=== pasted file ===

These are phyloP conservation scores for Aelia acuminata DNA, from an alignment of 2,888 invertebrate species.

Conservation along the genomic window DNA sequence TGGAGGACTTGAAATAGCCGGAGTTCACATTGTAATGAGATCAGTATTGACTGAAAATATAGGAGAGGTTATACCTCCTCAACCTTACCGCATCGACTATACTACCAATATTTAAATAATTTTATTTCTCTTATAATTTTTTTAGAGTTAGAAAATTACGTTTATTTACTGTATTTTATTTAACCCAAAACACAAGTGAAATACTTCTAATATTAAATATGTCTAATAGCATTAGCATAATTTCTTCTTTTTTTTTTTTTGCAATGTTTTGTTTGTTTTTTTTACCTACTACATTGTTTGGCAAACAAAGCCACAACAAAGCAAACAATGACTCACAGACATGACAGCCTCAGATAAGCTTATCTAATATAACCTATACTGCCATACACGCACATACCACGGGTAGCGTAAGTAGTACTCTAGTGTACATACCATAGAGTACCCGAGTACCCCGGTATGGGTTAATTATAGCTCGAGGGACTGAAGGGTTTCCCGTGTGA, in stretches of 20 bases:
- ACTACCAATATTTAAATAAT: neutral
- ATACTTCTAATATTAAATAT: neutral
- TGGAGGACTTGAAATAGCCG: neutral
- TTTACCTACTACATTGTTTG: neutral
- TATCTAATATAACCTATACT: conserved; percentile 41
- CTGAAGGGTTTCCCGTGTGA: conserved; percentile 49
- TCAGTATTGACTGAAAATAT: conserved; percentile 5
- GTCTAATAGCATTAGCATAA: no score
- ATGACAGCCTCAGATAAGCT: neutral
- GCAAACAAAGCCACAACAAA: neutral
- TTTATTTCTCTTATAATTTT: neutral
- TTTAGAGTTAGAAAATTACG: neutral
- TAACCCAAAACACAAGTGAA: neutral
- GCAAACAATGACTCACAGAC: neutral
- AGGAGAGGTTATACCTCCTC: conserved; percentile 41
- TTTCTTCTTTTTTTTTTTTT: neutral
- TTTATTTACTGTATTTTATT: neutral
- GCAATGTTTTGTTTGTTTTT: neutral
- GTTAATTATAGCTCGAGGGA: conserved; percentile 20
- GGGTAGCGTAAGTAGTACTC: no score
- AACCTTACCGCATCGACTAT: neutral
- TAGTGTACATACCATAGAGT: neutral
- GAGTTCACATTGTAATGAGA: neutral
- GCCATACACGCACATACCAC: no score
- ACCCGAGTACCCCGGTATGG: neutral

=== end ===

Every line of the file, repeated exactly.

These are phyloP conservation scores for Aelia acuminata DNA, from an alignment of 2,888 invertebrate species.

Conservation along the genomic window DNA sequence TGGAGGACTTGAAATAGCCGGAGTTCACATTGTAATGAGATCAGTATTGACTGAAAATATAGGAGAGGTTATACCTCCTCAACCTTACCGCATCGACTATACTACCAATATTTAAATAATTTTATTTCTCTTATAATTTTTTTAGAGTTAGAAAATTACGTTTATTTACTGTATTTTATTTAACCCAAAACACAAGTGAAATACTTCTAATATTAAATATGTCTAATAGCATTAGCATAATTTCTTCTTTTTTTTTTTTTGCAATGTTTTGTTTGTTTTTTTTACCTACTACATTGTTTGGCAAACAAAGCCACAACAAAGCAAACAATGACTCACAGACATGACAGCCTCAGATAAGCTTATCTAATATAACCTATACTGCCATACACGCACATACCACGGGTAGCGTAAGTAGTACTCTAGTGTACATACCATAGAGTACCCGAGTACCCCGGTATGGGTTAATTATAGCTCGAGGGACTGAAGGGTTTCCCGTGTGA, in stretches of 20 bases:
- ACTACCAATATTTAAATAAT: neutral
- ATACTTCTAATATTAAATAT: neutral
- TGGAGGACTTGAAATAGCCG: neutral
- TTTACCTACTACATTGTTTG: neutral
- TATCTAATATAACCTATACT: conserved; percentile 41
- CTGAAGGGTTTCCCGTGTGA: conserved; percentile 49
- TCAGTATTGACTGAAAATAT: conserved; percentile 5
- GTCTAATAGCATTAGCATAA: no score
- ATGACAGCCTCAGATAAGCT: neutral
- GCAAACAAAGCCACAACAAA: neutral
- TTTATTTCTCTTATAATTTT: neutral
- TTTAGAGTTAGAAAATTACG: neutral
- TAACCCAAAACACAAGTGAA: neutral
- GCAAACAATGACTCACAGAC: neutral
- AGGAGAGGTTATACCTCCTC: conserved; percentile 41
- TTTCTTCTTTTTTTTTTTTT: neutral
- TTTATTTACTGTATTTTATT: neutral
- GCAATGTTTTGTTTGTTTTT: neutral
- GTTAATTATAGCTCGAGGGA: conserved; percentile 20
- GGGTAGCGTAAGTAGTACTC: no score
- AACCTTACCGCATCGACTAT: neutral
- TAGTGTACATACCATAGAGT: neutral
- GAGTTCACATTGTAATGAGA: neutral
- GCCATACACGCACATACCAC: no score
- ACCCGAGTACCCCGGTATGG: neutral